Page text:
The English High Court’s decision in State A v Party B  EWHC 799 (Comm), handed down in January 2019 but only recently published, concerned the court’s dismissal of an application to extend the time for bringing a jurisdictional challenge under section 67 of the Arbitration Act 1996 in circumstances where the challenge was 959 days late (available here).
The decision found that where the delay is lengthy and the application for an extension is based on fresh evidence, an extension will only be justified by fresh evidence that is “transformational” or “seismic“. The decision illustrates the importance that the English court places on the timeliness of challenges to awards and the high threshold that must be met in order to obtain an extension.
In Allianz Insurance and Sirius International Insurance Corporation v Tonicstar Limited  EWCA Civ 434, the English Court of Appeal has reversed the decision of the High Court on whether a party-appointed arbitrator met the contractual requirements as to requisite experience. The Court of Appeal held that that an English QC with experience of insurance and reinsurance law was sufficient to comply with a contractual clause requiring arbitrators to have “experience of insurance and reinsurance”.
This decision is of particular interest as such challenges to arbitrators rarely come before the courts. It highlights once again the importance of drafting arbitration clauses clearly, particularly where parties require their arbitrators to possess certain qualifications or experience.
The English Court has rejected an arbitrator challenge under s24 of the English Arbitration Act 1996 (the Act) on the basis of alleged "over-delegation" of their duties to their secretary. The Court's decision was based on a review of the Act, the LCIA Rules 1998, the various guidelines on the use of Tribunal Secretaries, academic commentary and previous English case law. In addition, the Court noted that it should be slow to depart from the conclusions of the LCIA Court on the same grounds of challenge.
This is a valuable judicial discussion of the practical use of tribunal secretaries and demonstrates that the Court will give robust consideration to whether the grounds of s24 are made out with regard to the use of a secretary.
See P v Q 2017 EWHC 194 (Comm).
The UK Supreme Court has overturned a Court of Appeal decision requiring Nigerian National Petroleum Corporation ("NNPC") to provide US$ 100m in security while the case was remitted to the Commercial Court to decide on IPCO (Nigeria) Limited's ("IPCO") challenges to enforcement of an award. The Supreme Court held that while the English courts had the express power to make such orders for security under section 103(5) of the Arbitration Act 1996 (the "Act") in the context of an adjournment pending a challenge to the award in the jurisdiction where it was made, the present proceedings rather concerned a challenge to the enforcement of the award under section 103(3) of the Act. As such, no power to order security was available under the Act or the scheme of the New York Convention 1958 (the "Convention").: IPCO (Nigeria) Limited v Nigerian National Petroleum Corporation  UKSC 16.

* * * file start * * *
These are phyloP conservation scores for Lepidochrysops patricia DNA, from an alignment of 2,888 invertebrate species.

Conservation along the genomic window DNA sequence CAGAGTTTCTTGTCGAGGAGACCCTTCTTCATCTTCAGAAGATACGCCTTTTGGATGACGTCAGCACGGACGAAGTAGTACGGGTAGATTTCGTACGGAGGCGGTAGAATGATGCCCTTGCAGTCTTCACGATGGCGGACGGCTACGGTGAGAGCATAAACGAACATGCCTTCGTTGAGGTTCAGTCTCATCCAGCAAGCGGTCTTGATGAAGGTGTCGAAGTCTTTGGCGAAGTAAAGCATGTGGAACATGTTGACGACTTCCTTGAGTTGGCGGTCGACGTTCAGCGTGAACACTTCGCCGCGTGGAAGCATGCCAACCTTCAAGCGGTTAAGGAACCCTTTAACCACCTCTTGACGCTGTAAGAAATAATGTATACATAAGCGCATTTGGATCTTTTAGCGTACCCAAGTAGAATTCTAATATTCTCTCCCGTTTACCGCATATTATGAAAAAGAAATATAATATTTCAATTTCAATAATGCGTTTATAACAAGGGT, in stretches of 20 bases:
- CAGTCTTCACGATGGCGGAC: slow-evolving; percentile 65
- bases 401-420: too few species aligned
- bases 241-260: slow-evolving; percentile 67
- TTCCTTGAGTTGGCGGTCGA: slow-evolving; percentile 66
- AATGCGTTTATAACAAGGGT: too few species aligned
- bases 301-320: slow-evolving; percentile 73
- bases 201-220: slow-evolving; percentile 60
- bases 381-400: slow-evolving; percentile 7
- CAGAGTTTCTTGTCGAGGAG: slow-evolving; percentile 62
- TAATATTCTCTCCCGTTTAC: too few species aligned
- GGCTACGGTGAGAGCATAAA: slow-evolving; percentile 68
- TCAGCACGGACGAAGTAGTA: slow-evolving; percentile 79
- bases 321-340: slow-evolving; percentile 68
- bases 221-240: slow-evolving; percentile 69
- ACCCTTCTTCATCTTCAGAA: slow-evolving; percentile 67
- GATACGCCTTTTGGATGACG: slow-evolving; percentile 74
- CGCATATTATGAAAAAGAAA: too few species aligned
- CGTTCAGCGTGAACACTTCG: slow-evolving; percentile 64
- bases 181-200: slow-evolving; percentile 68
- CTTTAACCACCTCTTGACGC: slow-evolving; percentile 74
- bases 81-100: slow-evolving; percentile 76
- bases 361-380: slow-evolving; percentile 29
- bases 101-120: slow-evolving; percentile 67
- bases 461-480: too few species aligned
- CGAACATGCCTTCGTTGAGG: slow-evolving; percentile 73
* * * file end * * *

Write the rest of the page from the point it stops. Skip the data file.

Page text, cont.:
The Supreme Court also provided guidance on the relationship between the Act and the New York Convention (the "Convention"), on which the relevant sections of the Act are based.
In its decision in Silver Dry Bulk Company Limited v Homer Hulbert Maritime Company Limited  EWHC 44 (Comm) the English Court has considered and clarified the principles which apply to an application under section 18 of the English Arbitration Act 1996 (the "Act"). Section 18 enables a party to apply to the court to exercise its powers to give directions as to the making of tribunal appointments or make the appointments itself. The decision confirms, amid conflicting case law, that the applying party must establish a "good arguable case" that a tribunal would have jurisdiction to hear the case, and emphasises that any jurisdictional arguments remain matters for the tribunal to decide in accordance with the principle of kompetenz-kompetenz. The case is also a good reminder of the purpose of section 18, which only applies where there has been a complete failure of the appointment procedure agreed between the parties, and cannot be used to declare or confirm the validity of a tribunal's constitution.
An arbitration agreement is understood in most, but not all, jurisdictions to be a separable or distinct agreement from the contract or agreement of which it forms part. This is confirmed in s7 of the English Arbitration Act 1996 (the Act).
In National Iranian Oil Company (NIOC) v Crescent Petroleum Company International Ltd (CP) & Crescent Gas Corporation Ltd (CG), the English Court rejected NIOC's challenge to an award issued in a London seated arbitration on grounds of jurisdiction and public policy.
NIOC argued that the contract – which was governed by Iranian law – was procured by corruption and therefore invalid. It also argued that this meant that the arbitration agreement was also invalid (such that the tribunal had no jurisdiction) because: (i) Iranian law applied to the question of whether the arbitration agreement was separable; and (ii) Iranian law did not recognise the separability of the arbitration.
The Court rejected this argument. As the arbitration was seated in London, s7 of the Act applied unless it was disapplied by the parties by "agreement to the contrary". While s7 is not a mandatory provision, the Court commented that an "agreement to the contrary" in relation to the specific provision is required to disapply it. The choice of Iranian law as the proper law of the contract was not an agreement to the contrary in relation to separability. Furthermore, the parties' arbitration agreement made clear that the issue of validity of the contract was to be determined by the tribunal. The challenge to the award under s67 was rejected.